Could SeaWorld's concept art for Antarctica: Empire of the Penguin have set up visitors for disappointment?
Written by Robert Niles
SeaWorld Orlando's largest-ever theme park investment, Antarctica: Empire of the Penguin has opened to huge crowds (with wait times typically exceeding two hours)… and mediocre reviews. Some fans have lauded the ride for its advanced ride system and intricate set detail. But others have ripped it [see comments] for lacking an engaging story and not delivering enough on-ride views of the attraction's stars -- SeaWorld's penguins.
SeaWorld promoted the attraction aggressively, as one would expect given the size of its investment, which park president Terry Prather has called the largest in company history. In addition to the predictable media outreach, SeaWorld tried to appeal directly to fans through social media, including a YouTube series called "Behind the Freeze," in which SeaWorld Creative Director Brian Morrow updated fans on the progress of the new attraction in the months leading to its opening last week.
But could some of SeaWorld's early marketing efforts set the stage for public disappointment in its new ride? Many fans complained the Antarctica: Empire of the Penguin did not meet their expectations. What crafted the expectations that the ride itself failed to meet?
Consider this widely distributed promotional image for Antarctica, which appeared on Theme Park Insider and many other sites around the Internet:
Concept image courtesy SeaWorld
Looks like fun, doesn't it? You'll ride in open vehicle, through a bright, open, live animal habitat, looking at penguins just a few feet away from you. Sliding across the ice, you might even get a little wet from a splash through water somewhere on the ride. And you'll also get a chance to walk into the animal habitat, getting even closer to the penguins, as the ride vehicles slide around you.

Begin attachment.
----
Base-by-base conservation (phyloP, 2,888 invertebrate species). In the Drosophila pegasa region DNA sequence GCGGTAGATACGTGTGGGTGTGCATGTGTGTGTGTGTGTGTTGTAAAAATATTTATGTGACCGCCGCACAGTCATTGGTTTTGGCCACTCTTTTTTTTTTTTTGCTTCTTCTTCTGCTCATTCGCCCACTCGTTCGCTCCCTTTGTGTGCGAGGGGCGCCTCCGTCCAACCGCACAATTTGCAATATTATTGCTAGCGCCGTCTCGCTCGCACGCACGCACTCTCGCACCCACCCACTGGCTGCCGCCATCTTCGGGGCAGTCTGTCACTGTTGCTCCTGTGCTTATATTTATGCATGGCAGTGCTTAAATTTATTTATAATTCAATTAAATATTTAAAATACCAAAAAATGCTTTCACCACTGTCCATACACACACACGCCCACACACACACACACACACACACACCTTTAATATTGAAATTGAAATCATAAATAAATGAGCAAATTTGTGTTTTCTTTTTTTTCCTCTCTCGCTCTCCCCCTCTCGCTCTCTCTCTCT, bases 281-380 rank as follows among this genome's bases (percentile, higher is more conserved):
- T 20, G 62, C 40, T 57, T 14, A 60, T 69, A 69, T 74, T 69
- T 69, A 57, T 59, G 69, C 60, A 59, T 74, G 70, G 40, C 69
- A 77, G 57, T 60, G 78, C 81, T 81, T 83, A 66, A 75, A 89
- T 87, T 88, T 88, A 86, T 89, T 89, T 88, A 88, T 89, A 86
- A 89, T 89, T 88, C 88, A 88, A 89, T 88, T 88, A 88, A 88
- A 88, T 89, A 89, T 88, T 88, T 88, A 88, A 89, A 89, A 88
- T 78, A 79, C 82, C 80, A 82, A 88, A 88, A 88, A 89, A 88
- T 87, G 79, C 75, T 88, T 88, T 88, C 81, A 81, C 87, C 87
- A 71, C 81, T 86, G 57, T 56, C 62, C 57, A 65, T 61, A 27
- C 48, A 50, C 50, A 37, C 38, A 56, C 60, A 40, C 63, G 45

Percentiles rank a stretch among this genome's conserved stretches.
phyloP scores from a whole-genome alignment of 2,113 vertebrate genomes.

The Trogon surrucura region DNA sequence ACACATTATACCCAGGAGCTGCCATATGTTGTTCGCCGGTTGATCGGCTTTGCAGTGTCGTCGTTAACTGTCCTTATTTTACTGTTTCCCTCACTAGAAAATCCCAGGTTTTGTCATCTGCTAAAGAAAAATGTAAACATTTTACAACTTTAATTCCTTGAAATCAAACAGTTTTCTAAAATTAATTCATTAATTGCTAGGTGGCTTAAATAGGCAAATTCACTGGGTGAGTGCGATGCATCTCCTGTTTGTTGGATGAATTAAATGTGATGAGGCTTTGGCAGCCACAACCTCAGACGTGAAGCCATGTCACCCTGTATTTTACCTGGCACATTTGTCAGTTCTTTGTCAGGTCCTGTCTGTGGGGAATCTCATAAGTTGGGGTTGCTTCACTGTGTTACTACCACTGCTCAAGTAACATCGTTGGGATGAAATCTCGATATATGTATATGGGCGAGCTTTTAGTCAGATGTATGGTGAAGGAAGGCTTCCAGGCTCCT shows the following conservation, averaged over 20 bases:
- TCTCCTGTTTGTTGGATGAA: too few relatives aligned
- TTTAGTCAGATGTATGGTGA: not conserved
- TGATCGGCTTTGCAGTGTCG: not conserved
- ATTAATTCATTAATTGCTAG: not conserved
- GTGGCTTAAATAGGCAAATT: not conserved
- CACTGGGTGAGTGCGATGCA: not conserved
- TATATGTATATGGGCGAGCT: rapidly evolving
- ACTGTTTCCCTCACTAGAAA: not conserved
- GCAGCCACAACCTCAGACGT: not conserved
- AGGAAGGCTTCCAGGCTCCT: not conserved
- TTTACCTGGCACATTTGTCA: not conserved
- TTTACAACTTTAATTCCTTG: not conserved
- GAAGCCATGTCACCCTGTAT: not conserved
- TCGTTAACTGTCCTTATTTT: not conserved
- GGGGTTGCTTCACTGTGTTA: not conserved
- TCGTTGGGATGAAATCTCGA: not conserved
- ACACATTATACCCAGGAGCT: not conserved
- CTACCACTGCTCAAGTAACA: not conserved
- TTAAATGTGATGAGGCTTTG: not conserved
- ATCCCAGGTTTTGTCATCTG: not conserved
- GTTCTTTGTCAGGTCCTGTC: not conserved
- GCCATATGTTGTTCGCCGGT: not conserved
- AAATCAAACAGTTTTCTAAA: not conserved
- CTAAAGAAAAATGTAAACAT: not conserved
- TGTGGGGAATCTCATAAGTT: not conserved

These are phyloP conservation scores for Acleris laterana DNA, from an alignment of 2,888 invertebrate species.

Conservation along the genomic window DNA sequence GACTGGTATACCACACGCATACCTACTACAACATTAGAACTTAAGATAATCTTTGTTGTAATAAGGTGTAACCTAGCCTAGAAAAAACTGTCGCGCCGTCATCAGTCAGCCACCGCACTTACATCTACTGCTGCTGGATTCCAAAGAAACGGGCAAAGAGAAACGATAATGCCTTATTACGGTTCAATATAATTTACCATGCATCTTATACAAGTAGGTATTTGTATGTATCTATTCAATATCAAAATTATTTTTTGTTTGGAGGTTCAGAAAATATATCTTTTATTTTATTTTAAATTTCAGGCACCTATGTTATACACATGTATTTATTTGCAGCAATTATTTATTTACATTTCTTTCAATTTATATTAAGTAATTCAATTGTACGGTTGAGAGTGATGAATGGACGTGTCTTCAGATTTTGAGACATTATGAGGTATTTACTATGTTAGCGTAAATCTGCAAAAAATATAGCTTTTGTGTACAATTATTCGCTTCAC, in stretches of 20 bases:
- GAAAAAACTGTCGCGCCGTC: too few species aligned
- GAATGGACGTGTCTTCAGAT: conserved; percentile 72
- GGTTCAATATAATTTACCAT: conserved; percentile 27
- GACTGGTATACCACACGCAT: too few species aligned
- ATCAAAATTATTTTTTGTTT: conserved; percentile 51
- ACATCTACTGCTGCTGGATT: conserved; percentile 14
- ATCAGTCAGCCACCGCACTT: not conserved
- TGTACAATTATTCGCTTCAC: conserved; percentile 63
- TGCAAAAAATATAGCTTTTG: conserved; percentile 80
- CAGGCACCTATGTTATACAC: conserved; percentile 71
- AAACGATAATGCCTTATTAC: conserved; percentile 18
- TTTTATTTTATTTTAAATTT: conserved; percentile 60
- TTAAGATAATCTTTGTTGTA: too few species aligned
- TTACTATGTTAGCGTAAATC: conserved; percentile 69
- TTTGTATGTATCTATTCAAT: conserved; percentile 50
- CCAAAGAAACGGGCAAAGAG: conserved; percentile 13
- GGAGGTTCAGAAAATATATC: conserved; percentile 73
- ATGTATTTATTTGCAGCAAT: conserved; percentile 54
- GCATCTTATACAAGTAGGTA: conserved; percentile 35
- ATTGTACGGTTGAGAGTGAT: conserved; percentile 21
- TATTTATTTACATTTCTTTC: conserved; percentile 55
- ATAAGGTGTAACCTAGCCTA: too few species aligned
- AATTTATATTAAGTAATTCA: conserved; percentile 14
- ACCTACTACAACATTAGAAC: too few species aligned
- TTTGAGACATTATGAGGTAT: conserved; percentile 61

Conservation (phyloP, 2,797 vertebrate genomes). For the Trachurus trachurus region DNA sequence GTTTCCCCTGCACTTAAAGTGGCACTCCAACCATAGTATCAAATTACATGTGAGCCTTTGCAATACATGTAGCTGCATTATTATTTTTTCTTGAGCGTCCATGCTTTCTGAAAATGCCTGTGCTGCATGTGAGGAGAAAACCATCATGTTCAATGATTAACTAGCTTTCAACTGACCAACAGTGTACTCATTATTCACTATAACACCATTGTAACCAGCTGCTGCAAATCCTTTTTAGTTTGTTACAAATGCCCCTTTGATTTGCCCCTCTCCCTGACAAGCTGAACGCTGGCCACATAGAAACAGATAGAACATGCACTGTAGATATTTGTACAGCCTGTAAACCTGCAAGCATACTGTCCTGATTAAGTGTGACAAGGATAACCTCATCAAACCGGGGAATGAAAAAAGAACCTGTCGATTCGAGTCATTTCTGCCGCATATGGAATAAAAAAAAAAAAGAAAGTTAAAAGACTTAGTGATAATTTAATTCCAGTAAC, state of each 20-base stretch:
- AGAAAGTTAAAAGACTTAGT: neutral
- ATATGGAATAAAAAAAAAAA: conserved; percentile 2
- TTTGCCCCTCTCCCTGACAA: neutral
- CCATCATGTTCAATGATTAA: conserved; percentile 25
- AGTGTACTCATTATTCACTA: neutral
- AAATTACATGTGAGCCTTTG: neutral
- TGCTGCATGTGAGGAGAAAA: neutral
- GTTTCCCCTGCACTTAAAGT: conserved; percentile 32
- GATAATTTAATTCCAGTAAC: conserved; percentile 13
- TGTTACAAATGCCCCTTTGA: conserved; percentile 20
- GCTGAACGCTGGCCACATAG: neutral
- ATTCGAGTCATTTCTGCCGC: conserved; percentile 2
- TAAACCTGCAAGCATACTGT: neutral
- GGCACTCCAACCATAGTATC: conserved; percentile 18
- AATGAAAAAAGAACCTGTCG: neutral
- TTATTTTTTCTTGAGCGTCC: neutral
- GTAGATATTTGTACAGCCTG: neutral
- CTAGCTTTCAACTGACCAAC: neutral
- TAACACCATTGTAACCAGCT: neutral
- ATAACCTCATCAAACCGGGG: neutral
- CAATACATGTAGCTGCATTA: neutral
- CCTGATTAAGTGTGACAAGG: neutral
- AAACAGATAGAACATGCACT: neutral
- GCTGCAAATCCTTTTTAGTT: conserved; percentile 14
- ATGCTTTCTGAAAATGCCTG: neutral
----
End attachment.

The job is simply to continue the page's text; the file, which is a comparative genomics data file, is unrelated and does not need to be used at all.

But what we got, instead, was this (skip to 2:10 for the on-ride portion):
The set detail inside the ride provides some stunning visuals:
A frozen waterfall
But spinning through a darkened cavern of icicles and multi-colored rocks isn't what the concept image for the ride suggested:
You don't see live penguins on the ride until the very end, and they're not out on the ice with you, but kept instead behind a floor-to-ceiling panel of glass. Riders will get the chance to get closer to the penguins, without a barrier between them, but only after exiting the ride.
SeaWorld's wisely timed the lighting inside the penguin habitat to approximate light levels in the real Antarctica. But in late May, that means a darkened environment for almost all of the day for the penguins -- not the bright setting that the park's promotional images portrayed.
All this goes to show the risk that parks accept when they issue concept art for their upcoming attractions. Disney's John Hench was the master at creating such images, painting deceptively vague, impressionistic scenes that appeared to show great detail but in fact revealed little.
SeaWorld showed its future visitors photorealistic detail in its promotional images for Antarctica -- details that did appear in the ride and its surrounding land, but not in the context relative to one another that visitors saw in that promotional image. That created expectations for an experience that the ride did not deliver, perhaps setting up many of those visitors for disappointment.
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